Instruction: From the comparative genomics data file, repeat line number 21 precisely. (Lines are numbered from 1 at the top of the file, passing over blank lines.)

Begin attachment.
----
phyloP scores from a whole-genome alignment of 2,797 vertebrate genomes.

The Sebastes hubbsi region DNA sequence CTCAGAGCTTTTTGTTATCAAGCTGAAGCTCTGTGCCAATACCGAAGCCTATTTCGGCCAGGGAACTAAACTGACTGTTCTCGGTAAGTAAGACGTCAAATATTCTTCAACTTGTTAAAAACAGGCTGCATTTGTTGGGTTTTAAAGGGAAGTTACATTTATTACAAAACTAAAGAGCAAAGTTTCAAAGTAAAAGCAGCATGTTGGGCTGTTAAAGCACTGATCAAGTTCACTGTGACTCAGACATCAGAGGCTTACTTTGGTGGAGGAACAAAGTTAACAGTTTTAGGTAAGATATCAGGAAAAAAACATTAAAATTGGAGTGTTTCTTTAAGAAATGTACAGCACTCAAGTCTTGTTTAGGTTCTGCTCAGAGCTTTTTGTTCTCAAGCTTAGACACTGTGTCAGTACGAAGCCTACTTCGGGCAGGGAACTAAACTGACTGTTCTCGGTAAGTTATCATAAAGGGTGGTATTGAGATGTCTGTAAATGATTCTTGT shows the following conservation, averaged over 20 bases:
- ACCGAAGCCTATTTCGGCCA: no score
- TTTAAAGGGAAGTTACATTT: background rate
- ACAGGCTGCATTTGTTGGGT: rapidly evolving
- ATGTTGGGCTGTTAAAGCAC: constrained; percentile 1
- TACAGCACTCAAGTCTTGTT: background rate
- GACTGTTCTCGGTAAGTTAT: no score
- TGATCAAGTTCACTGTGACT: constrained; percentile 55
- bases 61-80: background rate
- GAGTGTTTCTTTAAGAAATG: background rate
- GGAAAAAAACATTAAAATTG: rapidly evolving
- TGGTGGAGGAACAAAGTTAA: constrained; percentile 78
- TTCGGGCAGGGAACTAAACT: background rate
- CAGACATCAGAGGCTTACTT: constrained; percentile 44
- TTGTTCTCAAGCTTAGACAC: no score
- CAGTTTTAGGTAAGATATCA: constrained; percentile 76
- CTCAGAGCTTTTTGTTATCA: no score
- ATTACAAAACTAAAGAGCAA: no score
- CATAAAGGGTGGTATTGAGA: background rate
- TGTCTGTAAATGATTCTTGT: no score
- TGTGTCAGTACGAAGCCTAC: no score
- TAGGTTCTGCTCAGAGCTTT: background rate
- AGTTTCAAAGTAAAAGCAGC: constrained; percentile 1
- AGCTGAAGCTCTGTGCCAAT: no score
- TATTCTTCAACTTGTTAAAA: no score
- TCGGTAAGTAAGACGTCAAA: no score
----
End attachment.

- TGTCTGTAAATGATTCTTGT: no score